US Expat Taxes for Americans Living in Botswana – What You Need to Know
It has been estimated that there are several thousand Americans living in Botswana.
Living in Botswana is an incredible experience for a number of reasons, including the friendly locals, the quality of life, political and economic stability, and the spectacular landscapes. As an American expatriate living in Botswana though, what exactly do you need to know regarding filing US expat (and Botswanan) taxes?
All US citizens and green card holders who earn a minimum of around $10,000 (or just $400 for self-employed individuals) anywhere in the world are required to file a US federal tax return and pay taxes to the IRS, regardless of where in the world they live or their income is generated.
The good news is if you are paying income tax in Botswana, there are various exclusions and exemptions available to prevent you paying tax on the same income to the IRS too.
US taxes – what you need to know
If you earn over US$10,000 (or just $400 of self-employment income), wherever the income originates in the world you have to file IRS form 1040.
While any US taxes due are still due by April 15th, expats get an automatic filing extension until June 15th, which can be extended further on request until October 15th.
If you have overseas assets worth over US$200,000 per person, excluding your home if it is owned in your own name, you also have to file form 8938 to declare them.
If you had a total of at least US$10,000 in one or more foreign bank and/or investment accounts at any time during the tax year, you also have to file FinCEN form 114, otherwise known as a Foreign Bank Account Report or FBAR.
If you pay income tax in Botswana, there are several exemptions that allow you to pay less or no US income tax on the same income to the IRS.
“The Botswana tax system operates on a territorial basis, and income is taxable in Botswana if the source is within Botswana. Income for services performed outside Botswana is deemed to be from a Botswana source if the services are incidental to employment in Botswana.”
The main exemptions are the Foreign Earned Income Exclusion, which lets you exclude the first around US$100,000 of foreign earned income from US tax if you can prove that you are a Botswana resident, and the Foreign Tax Credit, which gives you a $1 tax credit for every dollar of tax you’ve paid in Botswana. These exemptions can be combined if necessary. Remember though that even if you don’t owe any tax to the IRS, if your income is over US$10,000 (or $400 if you’re self-employed) you still have to file a federal return.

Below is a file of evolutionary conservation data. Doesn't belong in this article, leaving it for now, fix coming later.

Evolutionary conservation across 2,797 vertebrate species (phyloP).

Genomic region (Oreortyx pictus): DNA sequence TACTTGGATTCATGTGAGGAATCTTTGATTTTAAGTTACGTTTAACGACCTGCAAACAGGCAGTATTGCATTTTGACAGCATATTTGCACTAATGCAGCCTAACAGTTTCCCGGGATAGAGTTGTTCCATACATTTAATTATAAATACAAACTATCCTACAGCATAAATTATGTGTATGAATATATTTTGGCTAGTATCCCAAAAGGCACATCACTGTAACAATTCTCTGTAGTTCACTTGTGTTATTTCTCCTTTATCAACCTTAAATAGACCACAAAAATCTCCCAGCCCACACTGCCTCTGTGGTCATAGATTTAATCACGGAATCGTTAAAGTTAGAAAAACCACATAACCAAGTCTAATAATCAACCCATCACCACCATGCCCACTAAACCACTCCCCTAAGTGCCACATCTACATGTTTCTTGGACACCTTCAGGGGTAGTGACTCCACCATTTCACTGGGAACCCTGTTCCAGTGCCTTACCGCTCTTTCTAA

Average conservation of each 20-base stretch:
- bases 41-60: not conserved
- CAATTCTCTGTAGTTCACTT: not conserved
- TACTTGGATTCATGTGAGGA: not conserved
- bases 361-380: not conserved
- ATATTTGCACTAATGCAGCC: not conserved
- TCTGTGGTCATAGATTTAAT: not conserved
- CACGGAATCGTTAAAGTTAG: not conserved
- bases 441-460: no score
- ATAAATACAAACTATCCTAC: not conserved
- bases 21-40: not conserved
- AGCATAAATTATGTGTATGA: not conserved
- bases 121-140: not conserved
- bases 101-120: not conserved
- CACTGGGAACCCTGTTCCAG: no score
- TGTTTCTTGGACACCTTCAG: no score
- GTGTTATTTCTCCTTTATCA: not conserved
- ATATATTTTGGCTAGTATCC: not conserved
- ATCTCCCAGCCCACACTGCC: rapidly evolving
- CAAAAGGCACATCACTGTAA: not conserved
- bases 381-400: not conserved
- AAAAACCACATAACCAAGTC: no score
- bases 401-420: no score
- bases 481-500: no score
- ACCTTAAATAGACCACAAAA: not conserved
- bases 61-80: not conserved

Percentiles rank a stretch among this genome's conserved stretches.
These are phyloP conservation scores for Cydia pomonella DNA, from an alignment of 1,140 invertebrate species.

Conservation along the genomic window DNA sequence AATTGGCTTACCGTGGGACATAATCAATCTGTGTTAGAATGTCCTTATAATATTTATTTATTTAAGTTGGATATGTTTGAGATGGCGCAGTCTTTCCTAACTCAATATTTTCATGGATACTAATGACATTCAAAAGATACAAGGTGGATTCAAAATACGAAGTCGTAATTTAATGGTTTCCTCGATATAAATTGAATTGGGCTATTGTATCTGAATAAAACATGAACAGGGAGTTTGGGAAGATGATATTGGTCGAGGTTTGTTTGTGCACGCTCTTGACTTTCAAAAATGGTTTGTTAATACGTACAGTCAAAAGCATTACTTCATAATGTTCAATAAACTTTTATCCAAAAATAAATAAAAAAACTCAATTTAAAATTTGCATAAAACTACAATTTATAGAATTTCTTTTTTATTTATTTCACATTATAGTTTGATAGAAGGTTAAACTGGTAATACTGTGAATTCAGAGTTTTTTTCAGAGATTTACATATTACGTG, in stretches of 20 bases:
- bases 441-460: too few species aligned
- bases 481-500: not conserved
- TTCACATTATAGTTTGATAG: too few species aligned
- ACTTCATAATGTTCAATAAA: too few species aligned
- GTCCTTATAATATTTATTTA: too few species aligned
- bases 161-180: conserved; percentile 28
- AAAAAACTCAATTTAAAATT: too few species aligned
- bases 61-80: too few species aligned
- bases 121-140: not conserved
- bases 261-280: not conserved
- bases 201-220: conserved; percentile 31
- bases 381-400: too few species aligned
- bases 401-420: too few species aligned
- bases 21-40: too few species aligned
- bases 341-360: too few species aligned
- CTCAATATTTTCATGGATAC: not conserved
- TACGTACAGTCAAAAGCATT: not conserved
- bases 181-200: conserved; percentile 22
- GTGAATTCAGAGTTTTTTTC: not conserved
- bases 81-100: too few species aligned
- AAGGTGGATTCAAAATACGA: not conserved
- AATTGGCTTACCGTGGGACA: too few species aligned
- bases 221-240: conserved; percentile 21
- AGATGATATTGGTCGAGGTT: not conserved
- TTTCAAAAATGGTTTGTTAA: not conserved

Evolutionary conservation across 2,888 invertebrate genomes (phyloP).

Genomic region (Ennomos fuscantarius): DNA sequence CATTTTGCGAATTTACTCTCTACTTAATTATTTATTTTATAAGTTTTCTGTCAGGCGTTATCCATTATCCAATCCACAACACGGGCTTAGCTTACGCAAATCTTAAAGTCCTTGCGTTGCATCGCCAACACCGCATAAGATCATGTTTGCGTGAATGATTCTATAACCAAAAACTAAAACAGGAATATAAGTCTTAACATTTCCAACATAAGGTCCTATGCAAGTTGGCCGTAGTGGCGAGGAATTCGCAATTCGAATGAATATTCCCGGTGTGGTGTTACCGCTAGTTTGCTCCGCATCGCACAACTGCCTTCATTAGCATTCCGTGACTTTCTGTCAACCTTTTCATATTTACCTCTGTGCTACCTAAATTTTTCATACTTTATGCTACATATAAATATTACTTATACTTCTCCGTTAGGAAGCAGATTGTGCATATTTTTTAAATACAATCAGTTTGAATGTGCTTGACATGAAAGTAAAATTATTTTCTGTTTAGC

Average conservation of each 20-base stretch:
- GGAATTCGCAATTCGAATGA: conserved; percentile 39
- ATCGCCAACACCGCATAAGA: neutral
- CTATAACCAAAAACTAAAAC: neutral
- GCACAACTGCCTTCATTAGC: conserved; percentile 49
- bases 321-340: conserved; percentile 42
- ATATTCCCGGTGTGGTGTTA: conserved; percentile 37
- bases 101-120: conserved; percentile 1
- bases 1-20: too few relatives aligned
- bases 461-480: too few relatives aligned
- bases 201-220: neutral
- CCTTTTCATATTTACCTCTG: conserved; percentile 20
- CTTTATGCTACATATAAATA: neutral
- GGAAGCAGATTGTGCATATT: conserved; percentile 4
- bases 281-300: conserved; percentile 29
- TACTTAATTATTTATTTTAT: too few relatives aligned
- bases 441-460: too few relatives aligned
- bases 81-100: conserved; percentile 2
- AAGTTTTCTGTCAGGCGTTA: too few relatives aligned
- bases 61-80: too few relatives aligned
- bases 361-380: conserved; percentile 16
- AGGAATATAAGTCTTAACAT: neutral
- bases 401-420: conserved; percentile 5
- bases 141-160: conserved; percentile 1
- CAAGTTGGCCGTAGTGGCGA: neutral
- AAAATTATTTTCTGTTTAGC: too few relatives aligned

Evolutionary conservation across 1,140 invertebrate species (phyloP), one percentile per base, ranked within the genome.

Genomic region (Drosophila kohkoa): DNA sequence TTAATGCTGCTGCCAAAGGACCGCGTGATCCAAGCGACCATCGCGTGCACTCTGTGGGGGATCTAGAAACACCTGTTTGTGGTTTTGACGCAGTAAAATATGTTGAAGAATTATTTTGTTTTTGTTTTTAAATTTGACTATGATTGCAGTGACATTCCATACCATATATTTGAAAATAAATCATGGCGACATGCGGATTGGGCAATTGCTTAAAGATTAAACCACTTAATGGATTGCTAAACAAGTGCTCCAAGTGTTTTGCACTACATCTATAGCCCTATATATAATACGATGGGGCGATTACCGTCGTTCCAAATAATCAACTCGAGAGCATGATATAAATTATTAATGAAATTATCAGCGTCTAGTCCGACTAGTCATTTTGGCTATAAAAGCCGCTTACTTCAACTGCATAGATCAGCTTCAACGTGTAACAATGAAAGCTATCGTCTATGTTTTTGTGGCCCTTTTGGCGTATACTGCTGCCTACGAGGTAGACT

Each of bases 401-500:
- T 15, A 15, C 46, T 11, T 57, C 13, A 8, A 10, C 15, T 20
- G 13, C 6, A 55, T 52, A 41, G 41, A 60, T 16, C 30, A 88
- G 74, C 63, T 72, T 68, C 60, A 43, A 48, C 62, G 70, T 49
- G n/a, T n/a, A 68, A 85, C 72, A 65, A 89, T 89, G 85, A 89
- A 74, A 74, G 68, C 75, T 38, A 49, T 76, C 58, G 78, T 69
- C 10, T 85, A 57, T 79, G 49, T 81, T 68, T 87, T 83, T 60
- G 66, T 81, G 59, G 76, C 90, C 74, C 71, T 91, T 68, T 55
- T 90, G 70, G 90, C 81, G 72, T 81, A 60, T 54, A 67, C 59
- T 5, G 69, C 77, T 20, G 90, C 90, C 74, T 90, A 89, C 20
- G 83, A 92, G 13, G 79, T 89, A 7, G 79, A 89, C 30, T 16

The US and Botswana governments share taxpayer info, and Botswanan banks pass on US account holders’ account info to the IRS, so it’s not worth not filing or omitting anything on your return. The penalties for incorrect or incomplete filing for expats are steep to say the least.
If you’re a US citizen, green card holder, or US/Botswana dual citizen, and you have been living in Botswana but you didn’t know you had to file a US tax return, don’t worry: there’s a program called the IRS Streamlined Procedure that allows you to catch up on your filing without paying any penalties. Don’t delay though, in case the IRS comes to you first.
Botswanan taxes – what you need to know
Botswanan residents are taxed solely on income sourced in Botswana or from work done in Botswana, on a progressive scale from 0% to 25%. Non-residents pay taxes at the same rates but don’t get a tax-free allowance.
Foreigners living in Botswana are considered resident for tax purposes if they spend at least 183 days in the tax year in Botswana, or if their permanent home is in Botswana.
The Botswana tax year runs from July 1st to June 30th. Botswanan tax returns are due by September 30th. The Botswana tax authority is called the Botswana Unified Revenue Service.
We strongly recommend that if you have any doubts or questions about your tax situation as a US expat living in Botswana that you contact a US expat tax specialist.